RIT Ambulance has come a long way since 1968.
It started when a small group of students convinced administrators that the university needed its own ambulance service. Today, it is a recognized member of the area’s emergency medical services community. As it marks its 50th anniversary, it is celebrating some major accomplishments:
An all-volunteer, student-run organization, RIT Ambulance is a New York State Department of Health Certified Transporting Ambulance Corps. Volunteers answer more than 650 calls per year, responding anywhere on campus within minutes. Over its 50 years, RIT Ambulance has become one of the most decorated collegiate EMS crews in the country.
From transport to patient care
RIT in 1968 was different place, and its student body included many returning veterans of the Vietnam War. That same year, RIT moved from one building in downtown Rochester to 1,300 acres in Henrietta. More room, buildings, programs and people, it was in this atmosphere that the RIT Ambulance first became more than an idea.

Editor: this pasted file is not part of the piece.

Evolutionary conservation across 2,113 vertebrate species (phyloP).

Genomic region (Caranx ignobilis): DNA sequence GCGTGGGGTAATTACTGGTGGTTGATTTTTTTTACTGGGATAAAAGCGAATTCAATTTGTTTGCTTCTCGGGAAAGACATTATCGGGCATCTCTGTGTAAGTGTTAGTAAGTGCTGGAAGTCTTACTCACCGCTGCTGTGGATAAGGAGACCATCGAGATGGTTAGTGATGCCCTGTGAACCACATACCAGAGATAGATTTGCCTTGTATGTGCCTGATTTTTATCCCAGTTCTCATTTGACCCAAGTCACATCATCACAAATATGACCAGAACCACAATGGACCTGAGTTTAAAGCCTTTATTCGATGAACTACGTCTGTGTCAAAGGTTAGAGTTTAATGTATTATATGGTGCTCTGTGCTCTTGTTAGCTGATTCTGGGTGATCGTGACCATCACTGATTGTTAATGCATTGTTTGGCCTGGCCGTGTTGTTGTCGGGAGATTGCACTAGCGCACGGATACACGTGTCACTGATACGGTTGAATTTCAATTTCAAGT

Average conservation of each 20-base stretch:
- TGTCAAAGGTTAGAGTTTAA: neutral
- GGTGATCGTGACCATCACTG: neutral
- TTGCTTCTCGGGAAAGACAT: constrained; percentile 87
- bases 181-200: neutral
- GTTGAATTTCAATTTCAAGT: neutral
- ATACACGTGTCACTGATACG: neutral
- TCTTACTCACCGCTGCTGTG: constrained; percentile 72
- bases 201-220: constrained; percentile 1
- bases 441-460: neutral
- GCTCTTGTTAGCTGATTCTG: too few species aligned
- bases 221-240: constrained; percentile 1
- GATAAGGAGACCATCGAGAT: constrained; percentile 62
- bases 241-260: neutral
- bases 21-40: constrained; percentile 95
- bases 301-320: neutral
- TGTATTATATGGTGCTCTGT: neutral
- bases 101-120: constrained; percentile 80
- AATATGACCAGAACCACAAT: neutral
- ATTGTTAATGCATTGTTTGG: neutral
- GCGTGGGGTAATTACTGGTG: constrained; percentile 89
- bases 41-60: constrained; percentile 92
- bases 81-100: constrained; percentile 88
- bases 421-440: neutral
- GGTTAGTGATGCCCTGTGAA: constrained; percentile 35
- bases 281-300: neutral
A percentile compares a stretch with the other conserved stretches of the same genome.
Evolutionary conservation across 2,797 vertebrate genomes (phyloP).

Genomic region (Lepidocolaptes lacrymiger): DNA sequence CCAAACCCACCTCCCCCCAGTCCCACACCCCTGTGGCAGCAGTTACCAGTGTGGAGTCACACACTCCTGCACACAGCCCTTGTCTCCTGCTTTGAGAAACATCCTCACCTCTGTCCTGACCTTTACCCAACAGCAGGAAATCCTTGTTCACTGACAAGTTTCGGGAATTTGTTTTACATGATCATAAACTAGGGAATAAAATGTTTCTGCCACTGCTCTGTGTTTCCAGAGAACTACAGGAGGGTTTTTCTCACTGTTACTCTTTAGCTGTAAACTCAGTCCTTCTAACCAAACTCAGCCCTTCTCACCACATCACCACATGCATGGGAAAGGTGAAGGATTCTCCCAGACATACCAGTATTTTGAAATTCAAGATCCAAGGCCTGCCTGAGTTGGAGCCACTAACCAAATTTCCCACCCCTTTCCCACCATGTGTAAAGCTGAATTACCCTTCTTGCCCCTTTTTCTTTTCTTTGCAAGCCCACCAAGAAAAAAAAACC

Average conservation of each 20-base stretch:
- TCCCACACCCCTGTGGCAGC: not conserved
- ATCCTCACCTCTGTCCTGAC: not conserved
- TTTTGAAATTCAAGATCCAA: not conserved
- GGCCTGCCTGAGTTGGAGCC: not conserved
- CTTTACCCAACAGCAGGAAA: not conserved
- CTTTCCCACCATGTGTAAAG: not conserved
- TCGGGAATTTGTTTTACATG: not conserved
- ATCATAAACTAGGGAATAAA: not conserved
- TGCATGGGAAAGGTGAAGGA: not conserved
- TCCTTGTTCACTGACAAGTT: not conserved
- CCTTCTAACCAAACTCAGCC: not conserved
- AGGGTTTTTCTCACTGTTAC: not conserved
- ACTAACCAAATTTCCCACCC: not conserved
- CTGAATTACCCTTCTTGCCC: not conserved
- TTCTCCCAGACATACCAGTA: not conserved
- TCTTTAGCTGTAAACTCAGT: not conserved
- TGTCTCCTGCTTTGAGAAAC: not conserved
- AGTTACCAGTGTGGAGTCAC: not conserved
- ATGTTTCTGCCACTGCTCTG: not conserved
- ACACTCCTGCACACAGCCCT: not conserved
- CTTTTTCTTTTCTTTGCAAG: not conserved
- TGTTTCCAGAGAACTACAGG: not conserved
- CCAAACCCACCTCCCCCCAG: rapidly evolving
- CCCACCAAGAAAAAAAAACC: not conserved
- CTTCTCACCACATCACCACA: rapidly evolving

At the time, emergency calls were dispatched to the university’s campus safety officers. If emergency care was needed, they’d contact Henrietta or Rochester ambulance crews. This sufficed for nearly 10 years, supplemented by a handful of RIT student-volunteers who assisted in non-emergency transport to and from local hospitals.
By the late 1970s, student-volunteers created a plan to prove to campus administrators that a dedicated EMS service was viable, could be staffed 24/7 and training beyond basic first aid could be provided that met standards for certified ambulance teams. It was looked upon with skepticism, said Paul Whalen. How could a group of students fulfill the safety needs of a campus rather than a group of trained professionals?